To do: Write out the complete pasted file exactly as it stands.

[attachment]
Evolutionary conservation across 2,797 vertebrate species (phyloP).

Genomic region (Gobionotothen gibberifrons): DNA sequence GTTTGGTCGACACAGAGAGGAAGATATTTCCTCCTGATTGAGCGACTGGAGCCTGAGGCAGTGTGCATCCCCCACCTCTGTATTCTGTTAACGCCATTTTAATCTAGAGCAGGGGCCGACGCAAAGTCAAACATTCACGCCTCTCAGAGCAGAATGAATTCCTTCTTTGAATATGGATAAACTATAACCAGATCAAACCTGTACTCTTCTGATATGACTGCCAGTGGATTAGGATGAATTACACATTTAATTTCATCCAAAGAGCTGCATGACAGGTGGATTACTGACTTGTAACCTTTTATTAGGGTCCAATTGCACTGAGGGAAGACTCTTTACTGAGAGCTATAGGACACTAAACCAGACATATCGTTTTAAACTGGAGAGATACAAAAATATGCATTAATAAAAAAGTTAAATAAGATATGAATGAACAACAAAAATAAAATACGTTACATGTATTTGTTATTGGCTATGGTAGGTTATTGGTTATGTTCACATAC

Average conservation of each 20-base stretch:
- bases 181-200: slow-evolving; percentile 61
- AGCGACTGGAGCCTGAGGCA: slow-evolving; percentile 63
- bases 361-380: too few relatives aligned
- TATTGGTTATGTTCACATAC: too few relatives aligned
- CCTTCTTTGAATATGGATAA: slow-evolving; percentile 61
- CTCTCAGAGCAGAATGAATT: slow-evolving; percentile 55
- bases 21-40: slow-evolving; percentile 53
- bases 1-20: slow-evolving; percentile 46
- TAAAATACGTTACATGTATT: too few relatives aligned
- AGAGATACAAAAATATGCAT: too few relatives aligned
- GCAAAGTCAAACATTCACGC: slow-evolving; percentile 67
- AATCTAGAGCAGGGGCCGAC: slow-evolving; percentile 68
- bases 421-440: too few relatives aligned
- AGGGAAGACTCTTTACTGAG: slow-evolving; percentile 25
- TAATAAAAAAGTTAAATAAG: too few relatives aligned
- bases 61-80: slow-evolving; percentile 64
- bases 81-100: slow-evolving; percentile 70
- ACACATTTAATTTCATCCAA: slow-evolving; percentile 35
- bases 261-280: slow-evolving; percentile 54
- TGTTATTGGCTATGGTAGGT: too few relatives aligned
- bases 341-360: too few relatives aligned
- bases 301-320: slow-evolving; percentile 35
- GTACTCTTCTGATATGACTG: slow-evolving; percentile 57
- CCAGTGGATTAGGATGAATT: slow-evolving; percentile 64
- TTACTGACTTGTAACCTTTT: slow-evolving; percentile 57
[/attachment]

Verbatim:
Evolutionary conservation across 2,797 vertebrate species (phyloP).

Genomic region (Gobionotothen gibberifrons): DNA sequence GTTTGGTCGACACAGAGAGGAAGATATTTCCTCCTGATTGAGCGACTGGAGCCTGAGGCAGTGTGCATCCCCCACCTCTGTATTCTGTTAACGCCATTTTAATCTAGAGCAGGGGCCGACGCAAAGTCAAACATTCACGCCTCTCAGAGCAGAATGAATTCCTTCTTTGAATATGGATAAACTATAACCAGATCAAACCTGTACTCTTCTGATATGACTGCCAGTGGATTAGGATGAATTACACATTTAATTTCATCCAAAGAGCTGCATGACAGGTGGATTACTGACTTGTAACCTTTTATTAGGGTCCAATTGCACTGAGGGAAGACTCTTTACTGAGAGCTATAGGACACTAAACCAGACATATCGTTTTAAACTGGAGAGATACAAAAATATGCATTAATAAAAAAGTTAAATAAGATATGAATGAACAACAAAAATAAAATACGTTACATGTATTTGTTATTGGCTATGGTAGGTTATTGGTTATGTTCACATAC

Average conservation of each 20-base stretch:
- bases 181-200: slow-evolving; percentile 61
- AGCGACTGGAGCCTGAGGCA: slow-evolving; percentile 63
- bases 361-380: too few relatives aligned
- TATTGGTTATGTTCACATAC: too few relatives aligned
- CCTTCTTTGAATATGGATAA: slow-evolving; percentile 61
- CTCTCAGAGCAGAATGAATT: slow-evolving; percentile 55
- bases 21-40: slow-evolving; percentile 53
- bases 1-20: slow-evolving; percentile 46
- TAAAATACGTTACATGTATT: too few relatives aligned
- AGAGATACAAAAATATGCAT: too few relatives aligned
- GCAAAGTCAAACATTCACGC: slow-evolving; percentile 67
- AATCTAGAGCAGGGGCCGAC: slow-evolving; percentile 68
- bases 421-440: too few relatives aligned
- AGGGAAGACTCTTTACTGAG: slow-evolving; percentile 25
- TAATAAAAAAGTTAAATAAG: too few relatives aligned
- bases 61-80: slow-evolving; percentile 64
- bases 81-100: slow-evolving; percentile 70
- ACACATTTAATTTCATCCAA: slow-evolving; percentile 35
- bases 261-280: slow-evolving; percentile 54
- TGTTATTGGCTATGGTAGGT: too few relatives aligned
- bases 341-360: too few relatives aligned
- bases 301-320: slow-evolving; percentile 35
- GTACTCTTCTGATATGACTG: slow-evolving; percentile 57
- CCAGTGGATTAGGATGAATT: slow-evolving; percentile 64
- TTACTGACTTGTAACCTTTT: slow-evolving; percentile 57